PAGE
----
Nikolai Bazanov, associate producer at Highlight Pictures, asked Steppes in Sync for ideas on how they can promote in Africa Feathered Dreams, Europe’s allegedly first co-production with a Nollywood film company. (See Multikulti Ukraine and The first Nigerian film production in Europe. It turns Ukrainian phones red and challenges Half of A Yellow Sun in authenticity) Given the unique experience of Highlight Pictures, we seized the opportunity and asked Mr Bazanov about the future of African video content in the Ukrainian market. Here is what he had to say.
The prospects of a theatrical release of African films in the CIS region are dim. (See Afriwood to participate in 2012 Ukrainian Content Market) The market here is dominated by American mainstream movies. In Russia, their local productions are doing so-so. Whereas, in Ukraine the situation is even more challenging. The features like In Love with Kyiv/Влюбленные в Киев (produced by Highlight Pictures), Mykhailo Illyenko’s Fire Crosser/ТойЩоПройшовКрізьВогонь, Sappho/Сафо and Chernobyl-themed Innocent Saturday/В субботу are co-produced with German Bavaria Film as well as Swedish, Swiss, Russian and British companies. (See For Chornobyl with Love: strumming Ukrainian pain in Japan and relieving the one in Japan)
Russian company Volga Film/Вольга back in April released a highly acclaimed international award-winning Indonesian action feature The Raid set in Jakarta’s slums. The release in Russia did not even pay back the ad campaign expenses. [Googling did not bring any results to confirm this fact, though.]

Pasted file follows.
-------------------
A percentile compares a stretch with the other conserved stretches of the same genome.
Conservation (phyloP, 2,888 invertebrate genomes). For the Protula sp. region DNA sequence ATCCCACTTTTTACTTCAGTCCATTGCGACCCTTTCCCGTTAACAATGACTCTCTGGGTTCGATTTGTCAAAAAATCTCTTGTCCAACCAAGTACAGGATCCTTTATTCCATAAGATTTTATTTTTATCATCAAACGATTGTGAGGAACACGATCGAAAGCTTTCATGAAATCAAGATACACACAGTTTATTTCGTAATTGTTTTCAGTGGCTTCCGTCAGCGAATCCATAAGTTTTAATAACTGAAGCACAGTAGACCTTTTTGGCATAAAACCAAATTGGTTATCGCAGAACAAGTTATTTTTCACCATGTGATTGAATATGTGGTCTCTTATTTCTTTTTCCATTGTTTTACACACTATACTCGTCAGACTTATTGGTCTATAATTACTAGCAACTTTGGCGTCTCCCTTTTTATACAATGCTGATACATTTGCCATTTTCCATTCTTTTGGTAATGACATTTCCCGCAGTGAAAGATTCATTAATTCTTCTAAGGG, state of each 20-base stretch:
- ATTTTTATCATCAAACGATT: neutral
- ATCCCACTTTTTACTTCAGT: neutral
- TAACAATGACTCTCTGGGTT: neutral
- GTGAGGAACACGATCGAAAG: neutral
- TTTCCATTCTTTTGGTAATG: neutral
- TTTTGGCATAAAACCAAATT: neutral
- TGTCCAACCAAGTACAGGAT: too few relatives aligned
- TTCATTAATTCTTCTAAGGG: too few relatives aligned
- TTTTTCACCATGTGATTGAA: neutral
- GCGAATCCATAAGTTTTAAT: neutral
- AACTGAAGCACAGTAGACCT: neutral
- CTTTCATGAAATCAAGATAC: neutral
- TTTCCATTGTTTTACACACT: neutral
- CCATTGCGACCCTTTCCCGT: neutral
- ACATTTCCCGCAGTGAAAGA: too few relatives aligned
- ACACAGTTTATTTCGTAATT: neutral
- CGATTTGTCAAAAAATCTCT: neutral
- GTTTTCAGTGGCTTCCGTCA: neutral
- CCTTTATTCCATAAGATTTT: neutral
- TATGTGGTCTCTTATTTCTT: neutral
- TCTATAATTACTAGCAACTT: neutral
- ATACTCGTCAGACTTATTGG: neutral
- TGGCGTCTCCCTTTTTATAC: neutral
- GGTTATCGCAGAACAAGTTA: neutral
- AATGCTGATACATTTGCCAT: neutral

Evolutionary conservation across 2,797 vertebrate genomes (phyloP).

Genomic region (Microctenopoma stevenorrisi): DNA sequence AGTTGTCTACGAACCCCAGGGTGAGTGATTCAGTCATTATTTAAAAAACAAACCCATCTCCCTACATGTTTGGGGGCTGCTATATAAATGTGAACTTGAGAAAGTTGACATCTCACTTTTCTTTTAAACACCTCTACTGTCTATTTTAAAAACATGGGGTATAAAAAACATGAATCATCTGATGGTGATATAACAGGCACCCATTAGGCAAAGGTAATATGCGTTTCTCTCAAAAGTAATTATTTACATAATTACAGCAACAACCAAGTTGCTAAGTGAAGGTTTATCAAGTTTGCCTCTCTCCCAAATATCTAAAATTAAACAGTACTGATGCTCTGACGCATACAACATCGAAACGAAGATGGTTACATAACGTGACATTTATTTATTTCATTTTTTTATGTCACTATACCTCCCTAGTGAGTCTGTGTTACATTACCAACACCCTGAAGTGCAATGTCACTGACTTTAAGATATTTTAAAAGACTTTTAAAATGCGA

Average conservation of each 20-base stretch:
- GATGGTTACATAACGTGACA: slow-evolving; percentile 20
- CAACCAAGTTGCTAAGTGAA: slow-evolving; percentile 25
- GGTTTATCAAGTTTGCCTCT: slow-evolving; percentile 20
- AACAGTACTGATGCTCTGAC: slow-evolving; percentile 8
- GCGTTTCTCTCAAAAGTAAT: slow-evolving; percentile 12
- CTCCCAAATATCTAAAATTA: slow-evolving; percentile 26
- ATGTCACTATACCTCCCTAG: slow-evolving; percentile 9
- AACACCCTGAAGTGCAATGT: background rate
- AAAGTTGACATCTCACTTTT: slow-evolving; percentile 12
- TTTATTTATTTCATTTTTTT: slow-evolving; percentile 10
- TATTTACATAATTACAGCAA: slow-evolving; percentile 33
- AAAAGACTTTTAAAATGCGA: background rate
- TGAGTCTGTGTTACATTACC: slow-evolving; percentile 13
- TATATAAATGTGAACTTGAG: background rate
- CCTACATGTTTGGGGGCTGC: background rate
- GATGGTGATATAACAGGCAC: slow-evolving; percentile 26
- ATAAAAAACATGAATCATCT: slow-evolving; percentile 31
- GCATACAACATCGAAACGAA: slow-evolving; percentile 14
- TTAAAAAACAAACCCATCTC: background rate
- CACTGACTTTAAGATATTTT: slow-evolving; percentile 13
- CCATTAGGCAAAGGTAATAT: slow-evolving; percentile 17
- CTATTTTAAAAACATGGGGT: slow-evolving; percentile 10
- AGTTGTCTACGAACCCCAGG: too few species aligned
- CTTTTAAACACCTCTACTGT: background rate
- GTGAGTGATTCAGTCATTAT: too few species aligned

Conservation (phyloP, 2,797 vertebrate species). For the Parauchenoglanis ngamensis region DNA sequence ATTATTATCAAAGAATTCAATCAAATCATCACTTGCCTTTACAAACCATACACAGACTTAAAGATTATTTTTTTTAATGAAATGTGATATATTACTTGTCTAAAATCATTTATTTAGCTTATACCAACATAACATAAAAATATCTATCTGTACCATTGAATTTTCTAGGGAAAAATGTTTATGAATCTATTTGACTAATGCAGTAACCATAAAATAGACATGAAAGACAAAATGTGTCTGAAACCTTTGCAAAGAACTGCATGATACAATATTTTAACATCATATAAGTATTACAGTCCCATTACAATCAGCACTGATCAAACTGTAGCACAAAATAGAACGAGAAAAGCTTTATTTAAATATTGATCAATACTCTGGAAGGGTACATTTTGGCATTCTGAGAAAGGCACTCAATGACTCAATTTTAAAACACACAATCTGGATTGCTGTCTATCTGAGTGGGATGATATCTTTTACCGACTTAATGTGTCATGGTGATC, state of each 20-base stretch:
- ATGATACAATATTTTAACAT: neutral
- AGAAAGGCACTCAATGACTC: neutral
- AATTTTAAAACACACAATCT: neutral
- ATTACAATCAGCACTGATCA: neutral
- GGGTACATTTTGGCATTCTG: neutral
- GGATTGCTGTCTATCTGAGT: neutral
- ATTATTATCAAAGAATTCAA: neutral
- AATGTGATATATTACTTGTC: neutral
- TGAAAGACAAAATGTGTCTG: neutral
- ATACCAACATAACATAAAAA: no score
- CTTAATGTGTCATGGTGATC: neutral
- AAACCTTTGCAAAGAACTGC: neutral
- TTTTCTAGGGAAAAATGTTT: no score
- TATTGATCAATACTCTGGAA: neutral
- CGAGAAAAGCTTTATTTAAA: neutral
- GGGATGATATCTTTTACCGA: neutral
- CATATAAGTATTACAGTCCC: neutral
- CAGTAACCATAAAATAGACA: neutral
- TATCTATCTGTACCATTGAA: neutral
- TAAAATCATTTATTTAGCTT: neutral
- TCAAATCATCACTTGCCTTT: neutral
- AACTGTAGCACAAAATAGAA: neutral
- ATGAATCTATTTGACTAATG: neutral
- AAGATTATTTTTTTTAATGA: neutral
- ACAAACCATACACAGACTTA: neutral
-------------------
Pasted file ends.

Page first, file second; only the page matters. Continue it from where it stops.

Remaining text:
Ukrainian channels were trying to focus on American TV series of quality. The result was poor ratings, despite all the forecasts. Ukrainian TV audience prefers reality shows, Hollywood features by the Majors, Russian TV series and Ukrainian stcoms (in the order of popularity).
In the 1990s, Latin American soap operas were big with the Ukrainian viewer, but these times are gone to never be seen again. (See Turkey’s ‘soap power’) Probably because of the difference in mentalities and the different expectations of quality (that for African product is mostly way below the Hollywood-established standards), African-produced content will have an extremely hard time in getting the slightest chunk of the CIS TV market.
But Mr Bazanov is more optimistic about the co-production of films in Ukraine for subsequent distribution in Africa. Ukrainian TV context can prove to be a lucrative one in terms of price/quality ratio. In Russia, the cost of film production is already high, while in Belarus they need to improve on quality. Romania and the Czech republic are way too close to the Hollywood: this is where the Majors filmed Cold Mountain, Mission Impossible and Bourne Identification. (See Destination branding for Romania, anyone?)
Ukrainians are ready to provide African film companies with experienced crew, including film
directors, camera people, gaffers and producers. Another appealing side of filming in Ukraine is locally produced equipment by Filmotechnik that includes gyro-stabilized remote systems (Flight Head), gyro stabilized camera cranes (Russian Arm), lightweight modular 30m camera cranes (Cascade and Traveling Cascade), and the mechanical vibration dampener (Shock Absorber).
Filmotechnic’s equipment holds numerous international patents and inventor’s certificates. The company was founded in 1990 by Sci-tech Academy Awards winner of Ukrainian origin Anatoliy Kokush. Filmotechnik camera equipment was used to film such movies as Transformers, Thor, The Fast And Furious 3 Tokyo Drift, Titanic, War of the Worlds, Kingdom of Heaven, Mission Impossible 3, Torque, Ocean’s 12, Fantastic Four, V for Vendetta, Harry Potter And The Goblet Of Fire and the Da Vinci Code.